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Sweet Potato Chips and Lessons from an Everlasting Root

Here we go again--another one of those weeks.  We're living really close to the bone right now...so close it feels like I've created my own personal Great Depression.  I'm having to cut out luxuries (like the Kings of Leon concert last Friday...sigh...) and really take inventory of what I can use up in the kitchen without buying more.  This past weekend, of course, was opening day of the Cherry Street Farmers' Market.  I couldn't go to that, either.  That hurt.  That was supposed to be my fresh produce for the week.  But, nope.  Not this week, honey.  Good thing I've still got a few green things tucked back in the freezer, and enough dry beans and rice to get us through.  I'm not starving, that's for sure.  It's not everything I wish I was eating, but the food we preserved last summer has stretched further than I ever thought it would.  

My husband, for example, at a loss for what to throw together for dinner Saturday night, said, "well, we've got that sweet potato."  That sweet potato.  (And, please don't call it a yam.  It's not.  They are entirely different creatures.)  That monstrosity of a root vegetable which we'd bought marked down at the tail end of last year's growing season, since the farmer we'd bought it from was trying to move her bigger specimens.  Apparently, no one wants a sweet potato roughly the size of a baby (no, not a baby's arm.--a baby).  Which this one was.  Me, I'm adventurous (sort of), and I'm always up for a bargain, so I bought it up, brought it home, placed it in a cool, dark place (our cupboard), and forgot about it.  Not because it was out of sight.  No, it was just one of those things that became part of the scenery, something we always nudged to the side to get to the canned tomatoes in the back.  Because, really, what do you do with a sweet potato that big?  Unless you're feeding company the size of a football team or the population of Tuvalu

So yeah, we still had that sweet potato.  How it survived the whole winter and into this spring without withering to a wrinkled husk like any other potato would've done, I can't tell you.  Perhaps sweet potatoes are just that storage-friendly.  But survive it did, able to fulfill its destiny as our last resort side dish and leading to joys and wonders that saved the entire weekend from being a complete bust.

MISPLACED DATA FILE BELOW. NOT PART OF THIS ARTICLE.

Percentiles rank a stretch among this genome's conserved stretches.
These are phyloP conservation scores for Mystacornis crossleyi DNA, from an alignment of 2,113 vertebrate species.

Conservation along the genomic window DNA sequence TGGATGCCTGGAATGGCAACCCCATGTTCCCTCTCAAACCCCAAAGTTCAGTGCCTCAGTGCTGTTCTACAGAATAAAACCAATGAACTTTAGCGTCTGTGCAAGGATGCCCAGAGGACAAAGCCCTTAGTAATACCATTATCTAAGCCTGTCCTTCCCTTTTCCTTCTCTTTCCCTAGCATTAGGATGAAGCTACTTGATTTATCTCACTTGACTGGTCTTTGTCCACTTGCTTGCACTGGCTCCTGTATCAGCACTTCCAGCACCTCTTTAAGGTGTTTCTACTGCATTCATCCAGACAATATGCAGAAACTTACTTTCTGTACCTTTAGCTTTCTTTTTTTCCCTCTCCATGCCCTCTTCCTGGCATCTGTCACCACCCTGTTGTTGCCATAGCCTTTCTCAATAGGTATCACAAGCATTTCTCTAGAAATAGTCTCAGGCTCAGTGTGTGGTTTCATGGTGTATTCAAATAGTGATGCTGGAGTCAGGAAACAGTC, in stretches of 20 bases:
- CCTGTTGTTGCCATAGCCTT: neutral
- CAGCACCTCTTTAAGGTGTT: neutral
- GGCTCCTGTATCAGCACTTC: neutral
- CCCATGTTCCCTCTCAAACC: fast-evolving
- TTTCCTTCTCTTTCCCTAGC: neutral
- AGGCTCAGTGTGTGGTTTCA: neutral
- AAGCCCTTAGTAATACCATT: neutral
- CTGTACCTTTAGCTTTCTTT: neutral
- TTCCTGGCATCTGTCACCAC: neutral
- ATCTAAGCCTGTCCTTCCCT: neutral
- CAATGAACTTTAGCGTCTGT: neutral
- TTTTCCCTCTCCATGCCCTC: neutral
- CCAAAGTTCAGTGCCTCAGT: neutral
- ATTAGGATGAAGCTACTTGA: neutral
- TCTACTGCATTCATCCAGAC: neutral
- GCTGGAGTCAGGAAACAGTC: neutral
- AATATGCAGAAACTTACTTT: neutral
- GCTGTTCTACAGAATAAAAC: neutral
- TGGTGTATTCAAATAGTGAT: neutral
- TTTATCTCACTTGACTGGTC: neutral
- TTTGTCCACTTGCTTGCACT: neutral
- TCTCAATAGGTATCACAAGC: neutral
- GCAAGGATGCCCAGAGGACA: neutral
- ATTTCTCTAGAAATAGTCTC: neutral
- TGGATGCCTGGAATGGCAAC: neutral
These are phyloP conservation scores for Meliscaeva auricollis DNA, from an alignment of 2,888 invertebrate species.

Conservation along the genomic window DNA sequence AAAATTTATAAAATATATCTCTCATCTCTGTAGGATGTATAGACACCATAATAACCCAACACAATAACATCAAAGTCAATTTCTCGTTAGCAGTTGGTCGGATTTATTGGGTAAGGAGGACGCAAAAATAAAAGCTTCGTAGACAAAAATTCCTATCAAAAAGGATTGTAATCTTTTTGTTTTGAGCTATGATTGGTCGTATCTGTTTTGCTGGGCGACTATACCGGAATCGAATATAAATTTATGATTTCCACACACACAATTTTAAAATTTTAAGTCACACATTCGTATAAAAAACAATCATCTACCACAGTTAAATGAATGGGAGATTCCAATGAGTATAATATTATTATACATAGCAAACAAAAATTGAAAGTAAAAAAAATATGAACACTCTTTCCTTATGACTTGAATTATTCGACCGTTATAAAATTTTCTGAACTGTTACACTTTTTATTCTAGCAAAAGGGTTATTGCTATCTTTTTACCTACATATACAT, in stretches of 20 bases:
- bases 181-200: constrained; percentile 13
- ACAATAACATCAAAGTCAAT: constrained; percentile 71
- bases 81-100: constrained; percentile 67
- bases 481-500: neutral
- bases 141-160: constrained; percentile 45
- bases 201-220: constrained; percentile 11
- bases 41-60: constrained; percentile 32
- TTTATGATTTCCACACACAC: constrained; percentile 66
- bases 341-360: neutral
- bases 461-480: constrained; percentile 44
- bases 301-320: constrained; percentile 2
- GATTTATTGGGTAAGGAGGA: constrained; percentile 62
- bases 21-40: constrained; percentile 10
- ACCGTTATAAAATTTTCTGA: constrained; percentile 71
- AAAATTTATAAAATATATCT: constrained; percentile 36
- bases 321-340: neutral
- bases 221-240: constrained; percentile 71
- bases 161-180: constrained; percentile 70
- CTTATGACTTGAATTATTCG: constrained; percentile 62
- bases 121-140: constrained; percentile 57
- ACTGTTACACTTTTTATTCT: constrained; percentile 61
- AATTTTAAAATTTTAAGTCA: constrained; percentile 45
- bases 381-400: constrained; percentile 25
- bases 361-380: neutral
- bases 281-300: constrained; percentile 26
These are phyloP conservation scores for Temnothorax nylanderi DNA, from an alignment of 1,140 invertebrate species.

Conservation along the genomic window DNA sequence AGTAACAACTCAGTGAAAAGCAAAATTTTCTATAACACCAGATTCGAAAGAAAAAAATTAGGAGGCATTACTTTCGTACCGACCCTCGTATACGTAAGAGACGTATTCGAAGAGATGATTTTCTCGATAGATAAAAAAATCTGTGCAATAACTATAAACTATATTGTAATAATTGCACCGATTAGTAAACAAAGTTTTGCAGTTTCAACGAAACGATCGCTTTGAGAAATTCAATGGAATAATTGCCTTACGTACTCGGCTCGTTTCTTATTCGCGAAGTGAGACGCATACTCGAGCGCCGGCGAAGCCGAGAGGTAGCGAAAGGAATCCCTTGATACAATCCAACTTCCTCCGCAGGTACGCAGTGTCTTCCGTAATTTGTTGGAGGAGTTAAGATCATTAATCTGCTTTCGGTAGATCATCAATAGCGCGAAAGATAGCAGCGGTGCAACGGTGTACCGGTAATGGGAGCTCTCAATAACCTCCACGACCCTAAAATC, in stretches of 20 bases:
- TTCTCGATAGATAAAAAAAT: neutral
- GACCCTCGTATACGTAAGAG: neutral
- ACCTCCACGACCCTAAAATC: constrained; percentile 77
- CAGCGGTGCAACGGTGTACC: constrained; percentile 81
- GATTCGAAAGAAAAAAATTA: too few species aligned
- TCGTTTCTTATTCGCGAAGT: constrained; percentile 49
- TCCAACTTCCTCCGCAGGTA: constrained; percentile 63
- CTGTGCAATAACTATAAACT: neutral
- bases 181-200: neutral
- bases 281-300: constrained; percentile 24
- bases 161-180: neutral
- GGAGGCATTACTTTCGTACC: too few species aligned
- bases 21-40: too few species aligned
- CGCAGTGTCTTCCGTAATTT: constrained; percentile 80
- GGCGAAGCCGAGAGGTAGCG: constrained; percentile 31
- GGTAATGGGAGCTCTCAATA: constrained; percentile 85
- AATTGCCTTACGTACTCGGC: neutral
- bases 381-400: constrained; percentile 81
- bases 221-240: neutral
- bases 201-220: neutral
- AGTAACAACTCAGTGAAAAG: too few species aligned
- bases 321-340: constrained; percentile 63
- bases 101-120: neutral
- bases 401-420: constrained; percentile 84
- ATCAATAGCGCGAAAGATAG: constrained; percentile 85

Saturday, we cut off half the tuber and turned it into oven-baked sweet potato fries, made in my usual manner.  I crank the oven to 400/425 degrees Fahrenheit, cut up the potato into small French fry shapes, coat in olive oil, sprinkle with a little seasoning salt and throw it in the oven for around 20-30 minutes...that time is an estimate.  You want it slightly crisp, done all the way through, but not burnt.  You know.  Like fries.  

See, I mostly play with my food.  I don't do much in the gourmet sense of cooking.  I just try to make stuff I like that isn't a mega pain the butt...and if it is a mega pain the butt, it's something that's well worth it (like making your own homemade Swedish meatballs...heaven).  So that little paragraph up there is my whole sweet potato fry recipe (the instructions for which I'm pretty sure I actually got from Terri at some point, in a frantic "how do you to this again?" phone call, like the ones she gets from me frequently).  Everything's eyeballed.  I hope you're okay with that.  I am.

Now to the wonders.  Because, you see, though baked sweet potato fries are always a joy (I do love them so), they're kind of old hat to me by now.  Not that I've perfected them.  There is little in my world that's perfect.  But I've made them often enough, and they usually turn out pretty good.  The wonders, however, happened when my husband had a stroke of genius on Sunday night, when our dinner options were low and the need for culinary creativity was reaching an all-time high.  He asked again...

"Do we still have that sweet potato?"

There had been some debate the night before, followed by some brief, unsatisfying Googling, of what to do with the remains of a raw, cut sweet potato.  I read that we couldn't just refrigerate it, because for some reason that would make the flesh bitter.  It could be frozen, but only if it was cooked (which it wasn't).  In the end, we left it on the counter and went to bed, me reasoning that it would either go bad or be fine.  It was fine.

So, yeah...we still had that sweet potato.  The second half of it, anyway.  And I tell you, friends, these roots, when left to their own devices (and kept out of the light and damp) do not die.  This one didn't, anyway.  

Now, the stroke of brilliance.  My husband wanted to make chips.  Not a particularly new idea, I understand that.  But we'd never made them before (not with sweet potatoes, anyway...we'd made regular white potato chips, which are wonderful, wonderful things when made in your own skillet).  The next question was, what to fry them in?  I'd given up canola oil a few months ago, after learning that it's not the wonder oil I thought it was (I get resentful when I feel duped), and had been relying primarily on olive oil, butter, and animal fats.  But I didn't have a vat of old-fashioned lard lying around, and olive oil can't take that kind of heat*.  I did, however, have a new container of coconut oil, which I had bought primarily for the purpose of pan frying, (potentially erroneously; I'm still trying to figure this which-oils-are-safe-to-cook-to-what-temperatures thing) but which I'd only used once and was still not quite familiar with.  We decided to try it.